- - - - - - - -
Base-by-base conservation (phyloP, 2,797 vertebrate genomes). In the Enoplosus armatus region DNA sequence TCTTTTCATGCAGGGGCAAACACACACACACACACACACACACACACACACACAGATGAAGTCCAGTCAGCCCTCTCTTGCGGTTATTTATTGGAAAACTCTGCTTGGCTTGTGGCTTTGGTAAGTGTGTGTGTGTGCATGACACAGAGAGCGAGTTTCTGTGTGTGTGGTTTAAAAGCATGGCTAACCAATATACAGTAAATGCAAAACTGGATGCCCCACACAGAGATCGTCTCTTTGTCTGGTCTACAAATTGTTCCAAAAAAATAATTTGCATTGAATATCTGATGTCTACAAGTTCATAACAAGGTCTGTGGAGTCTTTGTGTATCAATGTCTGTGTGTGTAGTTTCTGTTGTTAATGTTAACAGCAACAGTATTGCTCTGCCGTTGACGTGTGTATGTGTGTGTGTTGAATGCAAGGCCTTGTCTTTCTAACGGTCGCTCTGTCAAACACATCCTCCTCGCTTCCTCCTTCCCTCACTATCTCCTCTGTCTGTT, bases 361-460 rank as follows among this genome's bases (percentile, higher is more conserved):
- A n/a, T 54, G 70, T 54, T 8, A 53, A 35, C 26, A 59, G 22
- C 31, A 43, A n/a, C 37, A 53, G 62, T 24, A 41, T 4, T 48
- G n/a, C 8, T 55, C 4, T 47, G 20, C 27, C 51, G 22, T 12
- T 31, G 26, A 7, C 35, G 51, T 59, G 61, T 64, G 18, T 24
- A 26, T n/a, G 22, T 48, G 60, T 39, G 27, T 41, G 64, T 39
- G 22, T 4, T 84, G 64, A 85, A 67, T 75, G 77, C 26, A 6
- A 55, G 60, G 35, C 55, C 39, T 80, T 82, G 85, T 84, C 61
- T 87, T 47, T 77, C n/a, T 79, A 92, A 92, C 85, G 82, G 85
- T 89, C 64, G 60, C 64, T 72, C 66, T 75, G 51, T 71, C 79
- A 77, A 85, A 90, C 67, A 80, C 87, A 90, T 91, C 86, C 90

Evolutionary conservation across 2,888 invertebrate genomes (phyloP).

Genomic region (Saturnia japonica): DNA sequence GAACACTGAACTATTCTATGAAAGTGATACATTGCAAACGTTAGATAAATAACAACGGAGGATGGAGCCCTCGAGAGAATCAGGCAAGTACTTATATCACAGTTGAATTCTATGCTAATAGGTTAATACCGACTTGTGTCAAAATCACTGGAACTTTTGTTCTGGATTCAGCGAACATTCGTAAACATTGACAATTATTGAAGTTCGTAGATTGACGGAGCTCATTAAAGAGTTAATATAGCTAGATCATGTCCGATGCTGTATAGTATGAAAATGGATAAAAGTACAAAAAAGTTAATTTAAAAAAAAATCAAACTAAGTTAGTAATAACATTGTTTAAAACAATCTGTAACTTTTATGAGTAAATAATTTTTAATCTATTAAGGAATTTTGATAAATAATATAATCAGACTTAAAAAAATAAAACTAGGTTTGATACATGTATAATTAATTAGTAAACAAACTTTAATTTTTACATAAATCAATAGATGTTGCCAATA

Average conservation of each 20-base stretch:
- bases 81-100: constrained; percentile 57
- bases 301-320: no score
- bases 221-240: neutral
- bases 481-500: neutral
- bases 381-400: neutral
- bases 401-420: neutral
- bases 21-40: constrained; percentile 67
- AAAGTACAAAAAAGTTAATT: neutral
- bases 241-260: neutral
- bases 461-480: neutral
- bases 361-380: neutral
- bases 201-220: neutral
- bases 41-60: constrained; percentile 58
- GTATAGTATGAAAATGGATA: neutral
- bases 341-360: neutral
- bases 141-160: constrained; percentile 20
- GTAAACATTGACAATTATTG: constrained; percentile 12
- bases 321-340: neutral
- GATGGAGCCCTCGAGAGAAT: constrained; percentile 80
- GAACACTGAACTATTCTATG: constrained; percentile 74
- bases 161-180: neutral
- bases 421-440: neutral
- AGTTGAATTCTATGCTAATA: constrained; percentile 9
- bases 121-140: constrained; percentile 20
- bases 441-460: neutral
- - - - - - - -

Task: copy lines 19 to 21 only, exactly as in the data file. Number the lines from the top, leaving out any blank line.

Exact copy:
- bases 381-400: neutral
- bases 401-420: neutral
- bases 21-40: constrained; percentile 67